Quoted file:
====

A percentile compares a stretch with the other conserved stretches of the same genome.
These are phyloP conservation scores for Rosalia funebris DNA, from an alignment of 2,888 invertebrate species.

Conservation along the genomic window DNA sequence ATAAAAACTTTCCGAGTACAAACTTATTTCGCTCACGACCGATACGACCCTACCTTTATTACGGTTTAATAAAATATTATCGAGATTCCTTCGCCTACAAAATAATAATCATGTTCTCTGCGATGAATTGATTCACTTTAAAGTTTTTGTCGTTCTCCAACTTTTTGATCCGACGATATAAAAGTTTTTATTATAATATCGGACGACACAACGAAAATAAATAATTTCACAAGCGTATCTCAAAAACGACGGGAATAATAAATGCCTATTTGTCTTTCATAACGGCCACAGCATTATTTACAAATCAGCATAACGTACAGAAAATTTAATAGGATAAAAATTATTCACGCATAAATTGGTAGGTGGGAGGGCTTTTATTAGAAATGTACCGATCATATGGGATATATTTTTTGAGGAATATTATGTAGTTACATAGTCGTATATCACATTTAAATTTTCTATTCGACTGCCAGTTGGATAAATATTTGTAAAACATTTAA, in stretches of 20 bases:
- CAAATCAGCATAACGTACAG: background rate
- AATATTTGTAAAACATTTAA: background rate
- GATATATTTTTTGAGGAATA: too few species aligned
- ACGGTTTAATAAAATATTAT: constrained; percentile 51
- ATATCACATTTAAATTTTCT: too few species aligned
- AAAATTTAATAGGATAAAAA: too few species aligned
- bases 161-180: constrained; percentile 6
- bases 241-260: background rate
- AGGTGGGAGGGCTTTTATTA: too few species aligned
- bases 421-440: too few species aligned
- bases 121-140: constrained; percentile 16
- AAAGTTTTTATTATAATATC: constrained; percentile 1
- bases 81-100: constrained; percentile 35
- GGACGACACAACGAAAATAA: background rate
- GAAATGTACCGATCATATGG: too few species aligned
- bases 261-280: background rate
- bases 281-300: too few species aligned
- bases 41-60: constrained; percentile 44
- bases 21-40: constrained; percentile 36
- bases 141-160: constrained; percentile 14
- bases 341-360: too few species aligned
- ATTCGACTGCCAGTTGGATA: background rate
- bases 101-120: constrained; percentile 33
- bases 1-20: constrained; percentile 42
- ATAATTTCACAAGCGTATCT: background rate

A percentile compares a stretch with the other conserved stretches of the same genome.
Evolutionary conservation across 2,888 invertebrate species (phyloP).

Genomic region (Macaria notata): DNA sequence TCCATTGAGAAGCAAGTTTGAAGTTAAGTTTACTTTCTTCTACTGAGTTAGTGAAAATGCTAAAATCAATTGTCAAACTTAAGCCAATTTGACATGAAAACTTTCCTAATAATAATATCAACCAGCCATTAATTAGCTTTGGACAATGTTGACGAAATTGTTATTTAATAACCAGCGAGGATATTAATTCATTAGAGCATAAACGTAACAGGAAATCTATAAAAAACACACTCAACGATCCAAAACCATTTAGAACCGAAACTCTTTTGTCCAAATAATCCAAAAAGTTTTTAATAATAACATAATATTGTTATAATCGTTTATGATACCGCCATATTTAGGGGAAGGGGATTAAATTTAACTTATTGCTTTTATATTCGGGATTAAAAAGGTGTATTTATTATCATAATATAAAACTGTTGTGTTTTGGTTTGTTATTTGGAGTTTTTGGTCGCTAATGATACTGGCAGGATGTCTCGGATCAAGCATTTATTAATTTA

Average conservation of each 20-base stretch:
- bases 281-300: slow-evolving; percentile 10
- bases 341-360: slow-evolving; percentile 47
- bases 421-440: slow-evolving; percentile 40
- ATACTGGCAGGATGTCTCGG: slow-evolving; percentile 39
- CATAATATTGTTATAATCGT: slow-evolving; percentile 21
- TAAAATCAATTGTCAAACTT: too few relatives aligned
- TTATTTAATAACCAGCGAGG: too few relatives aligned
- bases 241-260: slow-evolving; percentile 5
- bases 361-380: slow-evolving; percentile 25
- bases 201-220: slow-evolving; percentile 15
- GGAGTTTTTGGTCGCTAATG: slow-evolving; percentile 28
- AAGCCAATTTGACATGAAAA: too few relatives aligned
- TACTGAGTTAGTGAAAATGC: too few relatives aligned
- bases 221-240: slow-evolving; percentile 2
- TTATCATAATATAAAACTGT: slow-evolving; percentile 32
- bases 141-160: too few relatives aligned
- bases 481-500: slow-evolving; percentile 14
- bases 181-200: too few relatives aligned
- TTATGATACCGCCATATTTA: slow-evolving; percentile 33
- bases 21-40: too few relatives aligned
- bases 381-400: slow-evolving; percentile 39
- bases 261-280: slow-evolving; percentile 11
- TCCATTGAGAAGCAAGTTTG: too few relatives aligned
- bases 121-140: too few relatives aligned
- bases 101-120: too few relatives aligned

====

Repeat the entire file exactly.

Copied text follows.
A percentile compares a stretch with the other conserved stretches of the same genome.
These are phyloP conservation scores for Rosalia funebris DNA, from an alignment of 2,888 invertebrate species.

Conservation along the genomic window DNA sequence ATAAAAACTTTCCGAGTACAAACTTATTTCGCTCACGACCGATACGACCCTACCTTTATTACGGTTTAATAAAATATTATCGAGATTCCTTCGCCTACAAAATAATAATCATGTTCTCTGCGATGAATTGATTCACTTTAAAGTTTTTGTCGTTCTCCAACTTTTTGATCCGACGATATAAAAGTTTTTATTATAATATCGGACGACACAACGAAAATAAATAATTTCACAAGCGTATCTCAAAAACGACGGGAATAATAAATGCCTATTTGTCTTTCATAACGGCCACAGCATTATTTACAAATCAGCATAACGTACAGAAAATTTAATAGGATAAAAATTATTCACGCATAAATTGGTAGGTGGGAGGGCTTTTATTAGAAATGTACCGATCATATGGGATATATTTTTTGAGGAATATTATGTAGTTACATAGTCGTATATCACATTTAAATTTTCTATTCGACTGCCAGTTGGATAAATATTTGTAAAACATTTAA, in stretches of 20 bases:
- CAAATCAGCATAACGTACAG: background rate
- AATATTTGTAAAACATTTAA: background rate
- GATATATTTTTTGAGGAATA: too few species aligned
- ACGGTTTAATAAAATATTAT: constrained; percentile 51
- ATATCACATTTAAATTTTCT: too few species aligned
- AAAATTTAATAGGATAAAAA: too few species aligned
- bases 161-180: constrained; percentile 6
- bases 241-260: background rate
- AGGTGGGAGGGCTTTTATTA: too few species aligned
- bases 421-440: too few species aligned
- bases 121-140: constrained; percentile 16
- AAAGTTTTTATTATAATATC: constrained; percentile 1
- bases 81-100: constrained; percentile 35
- GGACGACACAACGAAAATAA: background rate
- GAAATGTACCGATCATATGG: too few species aligned
- bases 261-280: background rate
- bases 281-300: too few species aligned
- bases 41-60: constrained; percentile 44
- bases 21-40: constrained; percentile 36
- bases 141-160: constrained; percentile 14
- bases 341-360: too few species aligned
- ATTCGACTGCCAGTTGGATA: background rate
- bases 101-120: constrained; percentile 33
- bases 1-20: constrained; percentile 42
- ATAATTTCACAAGCGTATCT: background rate

A percentile compares a stretch with the other conserved stretches of the same genome.
Evolutionary conservation across 2,888 invertebrate species (phyloP).

Genomic region (Macaria notata): DNA sequence TCCATTGAGAAGCAAGTTTGAAGTTAAGTTTACTTTCTTCTACTGAGTTAGTGAAAATGCTAAAATCAATTGTCAAACTTAAGCCAATTTGACATGAAAACTTTCCTAATAATAATATCAACCAGCCATTAATTAGCTTTGGACAATGTTGACGAAATTGTTATTTAATAACCAGCGAGGATATTAATTCATTAGAGCATAAACGTAACAGGAAATCTATAAAAAACACACTCAACGATCCAAAACCATTTAGAACCGAAACTCTTTTGTCCAAATAATCCAAAAAGTTTTTAATAATAACATAATATTGTTATAATCGTTTATGATACCGCCATATTTAGGGGAAGGGGATTAAATTTAACTTATTGCTTTTATATTCGGGATTAAAAAGGTGTATTTATTATCATAATATAAAACTGTTGTGTTTTGGTTTGTTATTTGGAGTTTTTGGTCGCTAATGATACTGGCAGGATGTCTCGGATCAAGCATTTATTAATTTA

Average conservation of each 20-base stretch:
- bases 281-300: slow-evolving; percentile 10
- bases 341-360: slow-evolving; percentile 47
- bases 421-440: slow-evolving; percentile 40
- ATACTGGCAGGATGTCTCGG: slow-evolving; percentile 39
- CATAATATTGTTATAATCGT: slow-evolving; percentile 21
- TAAAATCAATTGTCAAACTT: too few relatives aligned
- TTATTTAATAACCAGCGAGG: too few relatives aligned
- bases 241-260: slow-evolving; percentile 5
- bases 361-380: slow-evolving; percentile 25
- bases 201-220: slow-evolving; percentile 15
- GGAGTTTTTGGTCGCTAATG: slow-evolving; percentile 28
- AAGCCAATTTGACATGAAAA: too few relatives aligned
- TACTGAGTTAGTGAAAATGC: too few relatives aligned
- bases 221-240: slow-evolving; percentile 2
- TTATCATAATATAAAACTGT: slow-evolving; percentile 32
- bases 141-160: too few relatives aligned
- bases 481-500: slow-evolving; percentile 14
- bases 181-200: too few relatives aligned
- TTATGATACCGCCATATTTA: slow-evolving; percentile 33
- bases 21-40: too few relatives aligned
- bases 381-400: slow-evolving; percentile 39
- bases 261-280: slow-evolving; percentile 11
- TCCATTGAGAAGCAAGTTTG: too few relatives aligned
- bases 121-140: too few relatives aligned
- bases 101-120: too few relatives aligned